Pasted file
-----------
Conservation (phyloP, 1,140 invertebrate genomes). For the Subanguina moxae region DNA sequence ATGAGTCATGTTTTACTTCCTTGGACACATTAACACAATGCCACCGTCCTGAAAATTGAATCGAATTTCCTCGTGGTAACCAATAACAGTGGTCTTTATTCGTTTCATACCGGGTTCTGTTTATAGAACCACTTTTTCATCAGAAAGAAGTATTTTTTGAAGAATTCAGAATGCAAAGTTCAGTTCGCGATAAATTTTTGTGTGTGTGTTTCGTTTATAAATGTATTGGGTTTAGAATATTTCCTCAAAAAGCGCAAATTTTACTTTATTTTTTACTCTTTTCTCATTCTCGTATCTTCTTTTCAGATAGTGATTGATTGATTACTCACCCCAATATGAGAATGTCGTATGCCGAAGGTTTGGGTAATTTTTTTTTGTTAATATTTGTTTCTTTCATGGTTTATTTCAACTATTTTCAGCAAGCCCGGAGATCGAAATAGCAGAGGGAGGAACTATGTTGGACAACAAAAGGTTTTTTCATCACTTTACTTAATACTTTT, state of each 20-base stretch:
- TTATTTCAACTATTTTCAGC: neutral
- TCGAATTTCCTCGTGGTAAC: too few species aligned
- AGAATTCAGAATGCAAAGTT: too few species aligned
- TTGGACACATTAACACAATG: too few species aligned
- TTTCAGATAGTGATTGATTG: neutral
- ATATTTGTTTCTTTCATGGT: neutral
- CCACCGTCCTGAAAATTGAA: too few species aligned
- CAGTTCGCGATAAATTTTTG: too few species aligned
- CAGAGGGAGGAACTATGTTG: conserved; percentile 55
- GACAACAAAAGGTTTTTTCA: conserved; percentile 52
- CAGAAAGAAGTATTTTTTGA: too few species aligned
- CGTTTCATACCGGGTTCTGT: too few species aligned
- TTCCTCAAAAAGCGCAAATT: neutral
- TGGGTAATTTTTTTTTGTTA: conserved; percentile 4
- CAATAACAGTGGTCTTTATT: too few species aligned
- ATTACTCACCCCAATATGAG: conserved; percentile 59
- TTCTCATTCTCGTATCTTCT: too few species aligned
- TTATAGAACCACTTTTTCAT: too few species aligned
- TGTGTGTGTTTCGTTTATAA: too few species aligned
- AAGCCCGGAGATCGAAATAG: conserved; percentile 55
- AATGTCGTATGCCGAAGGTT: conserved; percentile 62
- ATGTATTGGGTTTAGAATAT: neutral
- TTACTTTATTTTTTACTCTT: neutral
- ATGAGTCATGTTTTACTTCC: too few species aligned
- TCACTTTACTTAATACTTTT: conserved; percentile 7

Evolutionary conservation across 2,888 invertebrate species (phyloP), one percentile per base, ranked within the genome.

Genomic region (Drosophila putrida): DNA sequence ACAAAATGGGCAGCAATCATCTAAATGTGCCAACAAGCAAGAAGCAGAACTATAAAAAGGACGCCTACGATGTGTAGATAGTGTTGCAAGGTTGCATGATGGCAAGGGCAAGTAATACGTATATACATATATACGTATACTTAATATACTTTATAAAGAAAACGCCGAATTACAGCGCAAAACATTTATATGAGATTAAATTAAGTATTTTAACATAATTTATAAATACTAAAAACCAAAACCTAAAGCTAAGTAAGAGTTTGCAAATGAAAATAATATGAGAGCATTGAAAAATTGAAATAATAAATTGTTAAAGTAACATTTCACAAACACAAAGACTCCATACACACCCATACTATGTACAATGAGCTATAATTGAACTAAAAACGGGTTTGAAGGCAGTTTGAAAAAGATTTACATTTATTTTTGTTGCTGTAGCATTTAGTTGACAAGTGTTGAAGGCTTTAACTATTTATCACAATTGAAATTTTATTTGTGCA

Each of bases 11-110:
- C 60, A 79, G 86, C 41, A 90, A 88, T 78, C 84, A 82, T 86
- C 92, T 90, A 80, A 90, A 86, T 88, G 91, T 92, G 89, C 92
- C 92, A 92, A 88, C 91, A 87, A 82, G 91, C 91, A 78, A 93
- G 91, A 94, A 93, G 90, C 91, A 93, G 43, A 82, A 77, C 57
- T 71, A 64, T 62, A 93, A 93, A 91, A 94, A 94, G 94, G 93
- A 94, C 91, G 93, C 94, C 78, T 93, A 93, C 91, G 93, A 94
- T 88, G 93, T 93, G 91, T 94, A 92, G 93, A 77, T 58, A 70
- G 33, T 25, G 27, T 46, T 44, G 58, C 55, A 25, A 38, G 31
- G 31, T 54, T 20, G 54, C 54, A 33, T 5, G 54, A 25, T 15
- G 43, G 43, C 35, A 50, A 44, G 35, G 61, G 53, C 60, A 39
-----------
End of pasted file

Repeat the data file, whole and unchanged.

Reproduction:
Conservation (phyloP, 1,140 invertebrate genomes). For the Subanguina moxae region DNA sequence ATGAGTCATGTTTTACTTCCTTGGACACATTAACACAATGCCACCGTCCTGAAAATTGAATCGAATTTCCTCGTGGTAACCAATAACAGTGGTCTTTATTCGTTTCATACCGGGTTCTGTTTATAGAACCACTTTTTCATCAGAAAGAAGTATTTTTTGAAGAATTCAGAATGCAAAGTTCAGTTCGCGATAAATTTTTGTGTGTGTGTTTCGTTTATAAATGTATTGGGTTTAGAATATTTCCTCAAAAAGCGCAAATTTTACTTTATTTTTTACTCTTTTCTCATTCTCGTATCTTCTTTTCAGATAGTGATTGATTGATTACTCACCCCAATATGAGAATGTCGTATGCCGAAGGTTTGGGTAATTTTTTTTTGTTAATATTTGTTTCTTTCATGGTTTATTTCAACTATTTTCAGCAAGCCCGGAGATCGAAATAGCAGAGGGAGGAACTATGTTGGACAACAAAAGGTTTTTTCATCACTTTACTTAATACTTTT, state of each 20-base stretch:
- TTATTTCAACTATTTTCAGC: neutral
- TCGAATTTCCTCGTGGTAAC: too few species aligned
- AGAATTCAGAATGCAAAGTT: too few species aligned
- TTGGACACATTAACACAATG: too few species aligned
- TTTCAGATAGTGATTGATTG: neutral
- ATATTTGTTTCTTTCATGGT: neutral
- CCACCGTCCTGAAAATTGAA: too few species aligned
- CAGTTCGCGATAAATTTTTG: too few species aligned
- CAGAGGGAGGAACTATGTTG: conserved; percentile 55
- GACAACAAAAGGTTTTTTCA: conserved; percentile 52
- CAGAAAGAAGTATTTTTTGA: too few species aligned
- CGTTTCATACCGGGTTCTGT: too few species aligned
- TTCCTCAAAAAGCGCAAATT: neutral
- TGGGTAATTTTTTTTTGTTA: conserved; percentile 4
- CAATAACAGTGGTCTTTATT: too few species aligned
- ATTACTCACCCCAATATGAG: conserved; percentile 59
- TTCTCATTCTCGTATCTTCT: too few species aligned
- TTATAGAACCACTTTTTCAT: too few species aligned
- TGTGTGTGTTTCGTTTATAA: too few species aligned
- AAGCCCGGAGATCGAAATAG: conserved; percentile 55
- AATGTCGTATGCCGAAGGTT: conserved; percentile 62
- ATGTATTGGGTTTAGAATAT: neutral
- TTACTTTATTTTTTACTCTT: neutral
- ATGAGTCATGTTTTACTTCC: too few species aligned
- TCACTTTACTTAATACTTTT: conserved; percentile 7

Evolutionary conservation across 2,888 invertebrate species (phyloP), one percentile per base, ranked within the genome.

Genomic region (Drosophila putrida): DNA sequence ACAAAATGGGCAGCAATCATCTAAATGTGCCAACAAGCAAGAAGCAGAACTATAAAAAGGACGCCTACGATGTGTAGATAGTGTTGCAAGGTTGCATGATGGCAAGGGCAAGTAATACGTATATACATATATACGTATACTTAATATACTTTATAAAGAAAACGCCGAATTACAGCGCAAAACATTTATATGAGATTAAATTAAGTATTTTAACATAATTTATAAATACTAAAAACCAAAACCTAAAGCTAAGTAAGAGTTTGCAAATGAAAATAATATGAGAGCATTGAAAAATTGAAATAATAAATTGTTAAAGTAACATTTCACAAACACAAAGACTCCATACACACCCATACTATGTACAATGAGCTATAATTGAACTAAAAACGGGTTTGAAGGCAGTTTGAAAAAGATTTACATTTATTTTTGTTGCTGTAGCATTTAGTTGACAAGTGTTGAAGGCTTTAACTATTTATCACAATTGAAATTTTATTTGTGCA

Each of bases 11-110:
- C 60, A 79, G 86, C 41, A 90, A 88, T 78, C 84, A 82, T 86
- C 92, T 90, A 80, A 90, A 86, T 88, G 91, T 92, G 89, C 92
- C 92, A 92, A 88, C 91, A 87, A 82, G 91, C 91, A 78, A 93
- G 91, A 94, A 93, G 90, C 91, A 93, G 43, A 82, A 77, C 57
- T 71, A 64, T 62, A 93, A 93, A 91, A 94, A 94, G 94, G 93
- A 94, C 91, G 93, C 94, C 78, T 93, A 93, C 91, G 93, A 94
- T 88, G 93, T 93, G 91, T 94, A 92, G 93, A 77, T 58, A 70
- G 33, T 25, G 27, T 46, T 44, G 58, C 55, A 25, A 38, G 31
- G 31, T 54, T 20, G 54, C 54, A 33, T 5, G 54, A 25, T 15
- G 43, G 43, C 35, A 50, A 44, G 35, G 61, G 53, C 60, A 39